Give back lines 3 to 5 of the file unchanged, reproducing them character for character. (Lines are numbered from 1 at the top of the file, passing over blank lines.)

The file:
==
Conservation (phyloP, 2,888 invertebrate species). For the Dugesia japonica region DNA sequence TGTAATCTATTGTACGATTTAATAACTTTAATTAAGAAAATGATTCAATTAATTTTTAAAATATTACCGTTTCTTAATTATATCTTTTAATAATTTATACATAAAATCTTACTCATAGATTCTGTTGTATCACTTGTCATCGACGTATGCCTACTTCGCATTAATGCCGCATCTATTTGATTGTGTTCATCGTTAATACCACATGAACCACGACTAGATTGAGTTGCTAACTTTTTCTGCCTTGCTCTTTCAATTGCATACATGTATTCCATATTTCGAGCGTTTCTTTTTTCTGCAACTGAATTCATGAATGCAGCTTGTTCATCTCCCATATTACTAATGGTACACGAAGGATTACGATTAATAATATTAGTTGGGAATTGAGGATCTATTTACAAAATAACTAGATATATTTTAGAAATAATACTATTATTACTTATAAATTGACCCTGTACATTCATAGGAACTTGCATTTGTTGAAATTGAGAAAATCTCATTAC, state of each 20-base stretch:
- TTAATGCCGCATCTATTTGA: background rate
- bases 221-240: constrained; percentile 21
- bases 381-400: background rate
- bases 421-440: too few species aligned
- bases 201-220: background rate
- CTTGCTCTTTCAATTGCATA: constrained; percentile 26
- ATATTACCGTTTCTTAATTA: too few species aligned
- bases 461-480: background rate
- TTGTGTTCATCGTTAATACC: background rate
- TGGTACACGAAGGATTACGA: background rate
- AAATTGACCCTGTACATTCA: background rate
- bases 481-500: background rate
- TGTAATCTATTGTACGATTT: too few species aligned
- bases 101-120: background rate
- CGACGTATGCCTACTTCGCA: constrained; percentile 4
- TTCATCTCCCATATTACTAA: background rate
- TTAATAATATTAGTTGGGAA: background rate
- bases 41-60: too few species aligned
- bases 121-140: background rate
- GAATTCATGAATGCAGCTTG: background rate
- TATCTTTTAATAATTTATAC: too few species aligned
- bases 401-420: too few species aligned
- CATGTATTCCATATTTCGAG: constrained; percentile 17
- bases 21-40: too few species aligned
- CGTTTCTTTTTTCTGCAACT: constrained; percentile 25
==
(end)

- bases 221-240: constrained; percentile 21
- bases 381-400: background rate
- bases 421-440: too few species aligned